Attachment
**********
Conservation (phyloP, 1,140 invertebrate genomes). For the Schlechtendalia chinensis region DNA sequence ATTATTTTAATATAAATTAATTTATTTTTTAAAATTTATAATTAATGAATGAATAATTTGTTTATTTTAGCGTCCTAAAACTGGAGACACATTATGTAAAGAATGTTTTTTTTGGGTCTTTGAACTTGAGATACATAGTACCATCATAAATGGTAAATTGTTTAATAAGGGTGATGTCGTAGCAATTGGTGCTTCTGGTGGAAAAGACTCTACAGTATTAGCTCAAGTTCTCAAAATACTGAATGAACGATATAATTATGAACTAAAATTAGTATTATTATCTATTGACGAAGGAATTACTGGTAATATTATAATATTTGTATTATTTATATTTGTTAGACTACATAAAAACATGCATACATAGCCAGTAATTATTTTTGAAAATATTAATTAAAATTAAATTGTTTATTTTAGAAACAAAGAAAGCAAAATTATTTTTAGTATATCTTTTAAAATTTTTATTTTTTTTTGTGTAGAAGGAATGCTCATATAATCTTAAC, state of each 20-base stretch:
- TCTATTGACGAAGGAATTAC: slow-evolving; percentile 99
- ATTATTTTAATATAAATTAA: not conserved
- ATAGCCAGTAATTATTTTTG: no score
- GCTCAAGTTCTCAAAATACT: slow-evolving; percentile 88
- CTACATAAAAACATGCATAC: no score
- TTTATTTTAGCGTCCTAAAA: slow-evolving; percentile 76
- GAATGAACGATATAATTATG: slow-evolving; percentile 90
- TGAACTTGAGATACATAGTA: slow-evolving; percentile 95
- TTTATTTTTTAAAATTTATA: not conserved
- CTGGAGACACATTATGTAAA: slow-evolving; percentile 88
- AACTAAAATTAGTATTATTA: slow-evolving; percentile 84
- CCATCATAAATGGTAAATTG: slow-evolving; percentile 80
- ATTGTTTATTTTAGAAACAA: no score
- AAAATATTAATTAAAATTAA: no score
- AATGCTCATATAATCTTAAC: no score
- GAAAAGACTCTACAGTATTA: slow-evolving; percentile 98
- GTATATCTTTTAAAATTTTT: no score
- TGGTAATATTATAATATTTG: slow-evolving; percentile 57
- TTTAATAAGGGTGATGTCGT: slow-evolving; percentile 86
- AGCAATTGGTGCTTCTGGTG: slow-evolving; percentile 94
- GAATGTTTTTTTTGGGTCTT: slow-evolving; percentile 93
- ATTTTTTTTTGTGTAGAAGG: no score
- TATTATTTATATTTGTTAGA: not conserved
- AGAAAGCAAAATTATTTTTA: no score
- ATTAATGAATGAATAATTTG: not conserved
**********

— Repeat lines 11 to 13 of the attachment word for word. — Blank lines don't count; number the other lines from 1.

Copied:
- CTGGAGACACATTATGTAAA: slow-evolving; percentile 88
- AACTAAAATTAGTATTATTA: slow-evolving; percentile 84
- CCATCATAAATGGTAAATTG: slow-evolving; percentile 80